Social Media and the Aspiring or Veteran Medical Sales Rep
During breakfast this morning, my wife C.J. asked, “Do you think corporations have the right to ask job candidates to reveal their Facebook page?” She was surprised by my answer.
I said, “Yes. Companies have the right to ask. Job candidates also have the right to say no, but that may not be a good move with respect to getting hired.”
How a sales candidate uses Facebook or responds to questions about Facebook says something about them and their judgment. I was interviewing candidates to fill a sales position for a small medical device company. After reviewing over 100 resumes, I narrowed the candidate pool to five. Following a round of telephone interviews, there were three finalists I planned to bring in for live interviews, but first I decided to check each candidate’s Facebook page.
One candidate did not have a Facebook page. One could interpret it two different ways. Perhaps the candidate viewed social media as a big time-waster or the flip side could be that the candidate didn’t recognize the potential value of social media. The lack of a Facebook page did not affect how I considered the candidate.
Another candidate had a minimalist presence on Facebook. She gave little information about herself other than where she lived, where she attended college and her interests which included aerobics and a passion for cooking. I was impressed that she used a professional head shot for her profile picture, which suggested to me that she favored a professional approach to things. Her page had little impact, but it did no harm either.
When I located the third candidate on Facebook, I said out loud, “You’ve got to be kidding me!” Her profile picture displayed a picture of a girl wearing a wet t-shirt standing on top of a bar surrounded by other girls in wet t-shirts and a cadre of obviously drunken admirers toasting the ladies on the bar. While this left a bad impression, I read through some of her FB posts in hopes of finding some redeeming qualities. Sadly, most of her posts were laced with poor grammar and F-bombs…lots of F-bombs! Did this candidate’s Facebook page say something about her judgment and character? It did for me. She was out!
What about those of you who already have the job…do you think you’re free to post whatever you want on your Facebook or LinkedIn pages? Oh sure, you have activated all of the privacy settings. No one will see anything you post except those who you allow, right? Are you willing to bet your job and business on that?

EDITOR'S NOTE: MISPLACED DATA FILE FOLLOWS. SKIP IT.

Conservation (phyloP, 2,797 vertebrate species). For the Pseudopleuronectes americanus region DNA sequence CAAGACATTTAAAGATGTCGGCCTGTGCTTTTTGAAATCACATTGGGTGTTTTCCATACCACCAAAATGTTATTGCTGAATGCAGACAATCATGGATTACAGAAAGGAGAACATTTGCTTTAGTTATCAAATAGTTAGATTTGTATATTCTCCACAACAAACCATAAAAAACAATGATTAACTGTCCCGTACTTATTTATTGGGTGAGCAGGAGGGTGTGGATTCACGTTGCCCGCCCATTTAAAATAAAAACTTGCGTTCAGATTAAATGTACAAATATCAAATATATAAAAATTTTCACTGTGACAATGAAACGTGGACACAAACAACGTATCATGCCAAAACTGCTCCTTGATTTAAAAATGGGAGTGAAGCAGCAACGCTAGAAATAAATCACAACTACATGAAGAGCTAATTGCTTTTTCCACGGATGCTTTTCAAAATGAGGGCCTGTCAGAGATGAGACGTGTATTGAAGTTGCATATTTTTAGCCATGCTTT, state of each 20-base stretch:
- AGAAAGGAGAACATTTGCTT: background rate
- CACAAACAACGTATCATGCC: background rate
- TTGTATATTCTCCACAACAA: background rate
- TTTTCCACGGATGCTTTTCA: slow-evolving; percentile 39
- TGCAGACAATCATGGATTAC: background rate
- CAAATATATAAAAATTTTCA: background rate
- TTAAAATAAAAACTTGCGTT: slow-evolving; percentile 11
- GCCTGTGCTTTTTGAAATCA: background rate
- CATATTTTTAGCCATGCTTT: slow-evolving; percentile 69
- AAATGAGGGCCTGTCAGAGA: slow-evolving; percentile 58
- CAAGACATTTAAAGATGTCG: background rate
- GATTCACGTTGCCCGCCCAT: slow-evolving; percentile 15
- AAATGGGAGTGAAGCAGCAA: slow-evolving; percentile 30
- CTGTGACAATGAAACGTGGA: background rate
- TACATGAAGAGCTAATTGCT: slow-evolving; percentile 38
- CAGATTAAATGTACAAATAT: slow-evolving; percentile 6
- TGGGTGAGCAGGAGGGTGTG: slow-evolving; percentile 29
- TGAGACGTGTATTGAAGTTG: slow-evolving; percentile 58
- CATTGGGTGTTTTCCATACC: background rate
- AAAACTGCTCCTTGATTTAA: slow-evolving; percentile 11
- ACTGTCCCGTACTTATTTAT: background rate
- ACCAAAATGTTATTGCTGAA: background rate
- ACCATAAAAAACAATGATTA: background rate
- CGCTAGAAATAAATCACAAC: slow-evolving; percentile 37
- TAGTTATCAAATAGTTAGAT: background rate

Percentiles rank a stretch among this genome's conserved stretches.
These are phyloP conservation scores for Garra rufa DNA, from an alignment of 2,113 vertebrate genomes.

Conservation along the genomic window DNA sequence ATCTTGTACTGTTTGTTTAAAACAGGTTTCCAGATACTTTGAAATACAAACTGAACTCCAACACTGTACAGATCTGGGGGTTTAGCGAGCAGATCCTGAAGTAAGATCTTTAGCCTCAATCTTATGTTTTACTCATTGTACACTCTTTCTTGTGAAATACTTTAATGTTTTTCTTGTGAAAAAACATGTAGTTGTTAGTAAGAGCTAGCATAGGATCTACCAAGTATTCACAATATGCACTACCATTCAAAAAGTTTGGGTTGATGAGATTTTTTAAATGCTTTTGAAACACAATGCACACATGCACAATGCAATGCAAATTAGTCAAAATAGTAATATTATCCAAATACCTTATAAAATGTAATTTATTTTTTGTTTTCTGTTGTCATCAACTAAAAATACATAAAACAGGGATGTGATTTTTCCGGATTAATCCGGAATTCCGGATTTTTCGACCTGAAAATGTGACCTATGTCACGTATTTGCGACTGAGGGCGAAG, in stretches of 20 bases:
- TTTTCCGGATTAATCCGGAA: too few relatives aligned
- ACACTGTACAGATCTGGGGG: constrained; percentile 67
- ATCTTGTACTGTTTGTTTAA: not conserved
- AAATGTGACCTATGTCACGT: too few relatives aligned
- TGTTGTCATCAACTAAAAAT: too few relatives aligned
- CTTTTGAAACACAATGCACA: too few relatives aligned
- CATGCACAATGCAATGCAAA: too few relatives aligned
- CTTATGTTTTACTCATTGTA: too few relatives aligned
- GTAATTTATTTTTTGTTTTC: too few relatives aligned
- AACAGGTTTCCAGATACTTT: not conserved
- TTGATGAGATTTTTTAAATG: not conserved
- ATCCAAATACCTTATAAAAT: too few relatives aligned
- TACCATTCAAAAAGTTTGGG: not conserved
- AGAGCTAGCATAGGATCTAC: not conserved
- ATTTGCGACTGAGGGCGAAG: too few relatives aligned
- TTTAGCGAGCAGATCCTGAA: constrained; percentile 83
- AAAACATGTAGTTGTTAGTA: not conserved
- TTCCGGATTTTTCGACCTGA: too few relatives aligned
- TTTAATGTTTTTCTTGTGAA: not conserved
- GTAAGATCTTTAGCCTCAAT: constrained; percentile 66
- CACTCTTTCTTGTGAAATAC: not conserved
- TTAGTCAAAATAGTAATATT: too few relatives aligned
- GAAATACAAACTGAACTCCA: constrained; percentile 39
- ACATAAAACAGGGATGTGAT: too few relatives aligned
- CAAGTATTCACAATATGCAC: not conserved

Anything you post online, either in a website, forum, or yes—social media site such as Facebook, is for all intensive purposes in the public domain. All it takes is one person who has access to your information to pass around some less than savory information about you or a picture you wish was never taken and your reputation is toast.
A great word of advice is to never post any information online that you would not want a customer or someone from your company to see. Yes, you’re entitled to your privacy, but online, privacy doesn’t exist, regardless of how you create your Facebook privacy settings.
In an era of increased scrutiny for corporate behavior and regulatory compliance, assessing good judgment in potential medical sales representatives is essential. Good judgment says that when you’re competing for a desirable medical sales job, you’re prepared for questions about your social media habits and behaviors, including, “Would you mind if I took a look at your Facebook page?” Do you have the right to say no? Of course, but your interests will be best served if you can do so without it looking like you’re trying to hide something. From an interviewer’s perspective, I think it’s a fair question in terms of testing a candidate to see how well he or she handles stress in a critical sales situation (which is what a job interview is!).
What do you do when one of your customers sends you a “friend request?” Will your page reveal anything about you that may change the customer’s perception of you? You could ignore the friend request or just say no, but that sends a message as well, doesn’t it, such as, “I don’t want to be your friend!”
If there is anything on any of your social media sites that you would not be comfortable sharing with everyone you know—get rid of it. Don’t be misguided by thinking that your right to privacy protects you. When it comes to getting hired, keeping customers, or keeping your job, it’s too much to risk.